Claims management companies, whose nuisance calls will be familiar to anyone in Britain with a phone, have made between £3.8 billion and £5 billion in commission from PPI payouts between 2011 and 2015, according to National Audit Office estimates.
The figure is highlighted in a new report by MPs on financial misselling and what can be done to prevent it.
MPs criticises the Financial Conduct Authority (FCA) and the Treasury over their failure to spot payment protection insurance (PPI) misselling while it was going on.
PPI was misleadingly sold alongside loans, credit cards and mortgages, and banks have been forced to pay back customers who were wrongly persuaded to take the coverage. A huge portion of consumers who had PPI never knew they were paying for it.
The report by Parliament’s Public Accounts Committee (PAC) calls for the FCA and Treasury to “do more to know how much mis-selling is happening now, and which regulatory activities work best to prevent it.”
It also highlights “a failure of the system of regulation and redress that claims management companies have been able to make up to £5 billion out of compensation to victims of mis-selling.”
Claiming compensation for missold PPI is free through the financial ombudsman. But 80% of those who claim compensation choose to do it through a claims management company, which can take up to a third of the eventual payout.
MPs say “the public bodies involved have been too slow in taking responsibility for this situation, and too passive in allowing it to happen.”
More than 12 million consumers were mis-sold PPI and firms have paid over £22 billion in compensation to them since April 2011, the report says.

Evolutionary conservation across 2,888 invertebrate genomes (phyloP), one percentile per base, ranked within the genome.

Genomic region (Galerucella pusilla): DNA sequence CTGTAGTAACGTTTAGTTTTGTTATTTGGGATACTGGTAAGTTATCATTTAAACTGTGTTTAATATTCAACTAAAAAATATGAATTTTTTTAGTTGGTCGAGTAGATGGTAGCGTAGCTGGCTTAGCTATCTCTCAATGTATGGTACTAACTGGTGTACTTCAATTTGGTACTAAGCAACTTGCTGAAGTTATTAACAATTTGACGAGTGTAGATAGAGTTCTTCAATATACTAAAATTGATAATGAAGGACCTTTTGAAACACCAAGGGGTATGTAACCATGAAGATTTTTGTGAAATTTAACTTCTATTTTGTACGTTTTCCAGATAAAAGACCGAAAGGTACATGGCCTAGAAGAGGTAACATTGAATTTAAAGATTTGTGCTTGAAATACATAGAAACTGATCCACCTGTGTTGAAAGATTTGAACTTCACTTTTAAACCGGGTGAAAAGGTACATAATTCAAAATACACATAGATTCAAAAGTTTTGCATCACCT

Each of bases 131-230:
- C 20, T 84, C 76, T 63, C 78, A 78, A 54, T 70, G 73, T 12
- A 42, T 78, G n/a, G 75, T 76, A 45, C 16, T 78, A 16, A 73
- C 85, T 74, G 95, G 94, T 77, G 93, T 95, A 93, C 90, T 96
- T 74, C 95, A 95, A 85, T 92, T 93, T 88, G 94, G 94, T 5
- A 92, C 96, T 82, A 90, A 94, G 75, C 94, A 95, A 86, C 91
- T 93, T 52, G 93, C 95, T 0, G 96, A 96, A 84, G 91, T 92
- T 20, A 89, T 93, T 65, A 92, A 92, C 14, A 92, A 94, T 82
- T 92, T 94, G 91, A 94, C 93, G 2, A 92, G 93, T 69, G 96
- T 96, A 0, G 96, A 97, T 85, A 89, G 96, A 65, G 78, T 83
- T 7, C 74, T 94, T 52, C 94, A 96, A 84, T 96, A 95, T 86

Britain’s financial regulator notes that more than 95% of all repayments on PPI have been made by just 23 firms. The UK’s biggest five banks — HSBC, Lloyds, Barclays, RBS, and Santander — have set aside a combined £32 billion to deal with the claims, according to the Guardian.
As part of its misselling probe, the PAC is calling for the FCA to do more to control banking cultures, after the regulator abandoned plans for a probe on cultures last year. PAC chair Meg Hillier MP says in a statement:
It is vital the Government and regulators take fresh action now to better protect taxpayers’ interests, both in reducing the potential for mis-selling and, when it does occur, to ensure those affected get their due compensation.
We heard evidence of some diverse causes for products being mis-sold, ranging from incompetent or intimidating sales teams to badly designed and poorly targeted products.
It is deeply worrying that while the FCA has taken some action to deal with these causes, it has since scrapped plans for a review of banks’ culture — this despite it being best placed in the system to conduct such a review.
This sends a confused message to taxpayers and will do little to reassure potential customers.